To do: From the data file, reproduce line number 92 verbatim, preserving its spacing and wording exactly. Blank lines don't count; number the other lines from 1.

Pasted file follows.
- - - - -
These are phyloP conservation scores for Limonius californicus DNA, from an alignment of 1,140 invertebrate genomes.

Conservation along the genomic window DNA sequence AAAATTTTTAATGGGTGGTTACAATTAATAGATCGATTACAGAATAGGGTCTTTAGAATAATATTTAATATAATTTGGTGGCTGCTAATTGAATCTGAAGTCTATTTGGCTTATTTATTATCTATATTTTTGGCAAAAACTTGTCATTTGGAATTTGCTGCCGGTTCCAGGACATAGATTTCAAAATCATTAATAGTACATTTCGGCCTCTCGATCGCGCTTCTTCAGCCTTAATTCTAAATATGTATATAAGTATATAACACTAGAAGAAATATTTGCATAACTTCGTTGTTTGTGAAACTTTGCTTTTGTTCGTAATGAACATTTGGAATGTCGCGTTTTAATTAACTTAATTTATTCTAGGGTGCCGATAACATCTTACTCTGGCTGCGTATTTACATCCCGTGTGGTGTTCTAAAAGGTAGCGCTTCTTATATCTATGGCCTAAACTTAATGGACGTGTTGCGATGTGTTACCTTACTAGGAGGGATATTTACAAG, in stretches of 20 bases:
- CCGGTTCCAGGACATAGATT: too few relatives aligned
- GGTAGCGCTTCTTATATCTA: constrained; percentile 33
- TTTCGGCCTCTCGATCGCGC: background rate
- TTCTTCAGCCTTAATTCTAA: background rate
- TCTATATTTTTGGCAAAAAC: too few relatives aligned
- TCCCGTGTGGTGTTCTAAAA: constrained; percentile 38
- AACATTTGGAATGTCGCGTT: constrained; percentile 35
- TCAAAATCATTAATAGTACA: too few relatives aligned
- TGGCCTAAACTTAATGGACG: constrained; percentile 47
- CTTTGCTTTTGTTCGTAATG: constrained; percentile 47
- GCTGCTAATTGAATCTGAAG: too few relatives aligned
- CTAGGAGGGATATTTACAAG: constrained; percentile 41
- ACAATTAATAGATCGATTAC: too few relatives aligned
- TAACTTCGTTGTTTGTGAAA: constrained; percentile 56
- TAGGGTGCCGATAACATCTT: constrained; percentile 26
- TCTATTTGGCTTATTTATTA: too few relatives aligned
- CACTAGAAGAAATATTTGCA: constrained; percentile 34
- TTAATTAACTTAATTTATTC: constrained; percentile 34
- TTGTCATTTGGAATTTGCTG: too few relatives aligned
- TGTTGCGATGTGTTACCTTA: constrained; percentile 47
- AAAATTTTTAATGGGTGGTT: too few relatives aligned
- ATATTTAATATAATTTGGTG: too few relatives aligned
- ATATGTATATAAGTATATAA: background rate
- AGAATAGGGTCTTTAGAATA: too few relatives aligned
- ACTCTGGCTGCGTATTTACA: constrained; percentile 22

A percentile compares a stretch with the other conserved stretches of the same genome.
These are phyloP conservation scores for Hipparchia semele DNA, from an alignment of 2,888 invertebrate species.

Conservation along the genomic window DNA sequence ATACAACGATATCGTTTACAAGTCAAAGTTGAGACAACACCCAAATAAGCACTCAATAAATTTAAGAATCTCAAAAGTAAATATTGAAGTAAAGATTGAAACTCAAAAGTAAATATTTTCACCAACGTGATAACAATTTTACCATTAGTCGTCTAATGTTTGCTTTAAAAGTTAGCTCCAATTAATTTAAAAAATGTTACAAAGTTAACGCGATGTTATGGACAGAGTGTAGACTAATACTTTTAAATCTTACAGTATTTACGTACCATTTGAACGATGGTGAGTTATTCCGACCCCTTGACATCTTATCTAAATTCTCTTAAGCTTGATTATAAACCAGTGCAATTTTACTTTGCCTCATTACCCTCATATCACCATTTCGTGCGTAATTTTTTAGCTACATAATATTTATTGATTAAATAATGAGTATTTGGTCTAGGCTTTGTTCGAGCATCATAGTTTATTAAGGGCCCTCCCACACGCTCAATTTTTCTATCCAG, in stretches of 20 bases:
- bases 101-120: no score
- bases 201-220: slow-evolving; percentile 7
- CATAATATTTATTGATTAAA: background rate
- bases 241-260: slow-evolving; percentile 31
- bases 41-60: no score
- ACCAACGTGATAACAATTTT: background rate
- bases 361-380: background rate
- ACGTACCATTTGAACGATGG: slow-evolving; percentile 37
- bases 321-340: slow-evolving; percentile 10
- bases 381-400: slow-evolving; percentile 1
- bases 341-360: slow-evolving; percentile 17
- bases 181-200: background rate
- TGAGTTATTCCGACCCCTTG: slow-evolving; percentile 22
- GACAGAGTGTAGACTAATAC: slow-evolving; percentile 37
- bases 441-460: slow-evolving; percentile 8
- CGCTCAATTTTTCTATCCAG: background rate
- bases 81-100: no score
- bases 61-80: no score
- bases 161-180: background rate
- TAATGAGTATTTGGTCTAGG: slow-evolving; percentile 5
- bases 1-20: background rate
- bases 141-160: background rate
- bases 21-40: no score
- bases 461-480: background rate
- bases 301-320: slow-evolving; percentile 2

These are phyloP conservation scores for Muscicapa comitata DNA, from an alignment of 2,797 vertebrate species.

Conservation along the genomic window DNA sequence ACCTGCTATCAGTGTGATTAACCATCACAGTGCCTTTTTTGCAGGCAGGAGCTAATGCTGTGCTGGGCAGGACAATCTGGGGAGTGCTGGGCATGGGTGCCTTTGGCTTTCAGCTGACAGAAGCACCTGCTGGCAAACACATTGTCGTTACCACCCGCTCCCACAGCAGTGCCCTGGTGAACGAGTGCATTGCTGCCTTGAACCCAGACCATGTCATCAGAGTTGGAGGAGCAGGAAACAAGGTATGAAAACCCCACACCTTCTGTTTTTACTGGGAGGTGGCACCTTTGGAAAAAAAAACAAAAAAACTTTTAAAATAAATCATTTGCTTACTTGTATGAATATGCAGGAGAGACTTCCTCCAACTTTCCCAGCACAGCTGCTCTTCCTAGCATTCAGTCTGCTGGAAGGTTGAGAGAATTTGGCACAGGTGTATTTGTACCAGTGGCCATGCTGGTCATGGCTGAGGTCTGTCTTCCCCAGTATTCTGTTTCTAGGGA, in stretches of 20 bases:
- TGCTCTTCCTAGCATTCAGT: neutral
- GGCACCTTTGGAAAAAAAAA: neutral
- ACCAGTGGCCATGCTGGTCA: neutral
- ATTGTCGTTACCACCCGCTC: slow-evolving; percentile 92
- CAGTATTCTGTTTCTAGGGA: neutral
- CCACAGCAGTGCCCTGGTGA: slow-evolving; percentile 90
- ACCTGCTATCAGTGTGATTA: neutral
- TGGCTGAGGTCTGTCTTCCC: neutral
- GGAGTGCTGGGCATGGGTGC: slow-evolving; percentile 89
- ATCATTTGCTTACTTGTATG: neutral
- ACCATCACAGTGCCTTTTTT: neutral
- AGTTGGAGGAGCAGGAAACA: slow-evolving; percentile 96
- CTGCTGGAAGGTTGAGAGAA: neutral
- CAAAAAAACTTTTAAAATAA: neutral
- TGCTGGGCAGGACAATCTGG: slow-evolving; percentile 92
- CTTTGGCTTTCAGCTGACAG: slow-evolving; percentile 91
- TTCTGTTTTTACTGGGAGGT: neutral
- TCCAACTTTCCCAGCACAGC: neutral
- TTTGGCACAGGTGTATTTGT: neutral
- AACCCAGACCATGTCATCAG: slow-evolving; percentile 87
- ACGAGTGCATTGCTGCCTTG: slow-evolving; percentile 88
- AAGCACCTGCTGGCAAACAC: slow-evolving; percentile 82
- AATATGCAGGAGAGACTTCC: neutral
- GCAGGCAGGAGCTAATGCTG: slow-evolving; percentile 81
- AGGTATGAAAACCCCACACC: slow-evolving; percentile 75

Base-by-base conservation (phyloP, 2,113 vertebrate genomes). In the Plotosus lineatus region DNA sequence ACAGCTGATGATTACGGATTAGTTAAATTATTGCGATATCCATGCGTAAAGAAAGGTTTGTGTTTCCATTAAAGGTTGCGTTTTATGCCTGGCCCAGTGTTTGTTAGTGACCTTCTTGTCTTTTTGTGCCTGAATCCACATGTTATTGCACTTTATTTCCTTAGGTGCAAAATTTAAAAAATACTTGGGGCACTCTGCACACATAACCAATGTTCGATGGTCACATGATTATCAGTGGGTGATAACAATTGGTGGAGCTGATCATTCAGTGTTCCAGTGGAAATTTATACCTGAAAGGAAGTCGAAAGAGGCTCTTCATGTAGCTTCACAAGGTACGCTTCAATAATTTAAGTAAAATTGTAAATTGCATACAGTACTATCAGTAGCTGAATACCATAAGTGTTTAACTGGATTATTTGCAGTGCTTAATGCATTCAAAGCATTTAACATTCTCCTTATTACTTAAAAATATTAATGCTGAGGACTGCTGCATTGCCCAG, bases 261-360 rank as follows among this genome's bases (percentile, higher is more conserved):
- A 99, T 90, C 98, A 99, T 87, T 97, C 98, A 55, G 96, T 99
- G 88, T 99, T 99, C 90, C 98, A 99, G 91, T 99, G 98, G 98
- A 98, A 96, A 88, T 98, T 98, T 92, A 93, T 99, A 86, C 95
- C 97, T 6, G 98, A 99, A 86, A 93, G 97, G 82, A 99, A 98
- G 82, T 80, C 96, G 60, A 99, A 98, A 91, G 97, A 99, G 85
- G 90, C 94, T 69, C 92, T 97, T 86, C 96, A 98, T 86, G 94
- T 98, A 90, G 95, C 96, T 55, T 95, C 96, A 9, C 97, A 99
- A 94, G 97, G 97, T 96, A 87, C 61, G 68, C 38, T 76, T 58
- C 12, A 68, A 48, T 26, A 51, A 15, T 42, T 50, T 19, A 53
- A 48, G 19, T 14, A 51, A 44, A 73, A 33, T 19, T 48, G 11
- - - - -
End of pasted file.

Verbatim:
- C 12, A 68, A 48, T 26, A 51, A 15, T 42, T 50, T 19, A 53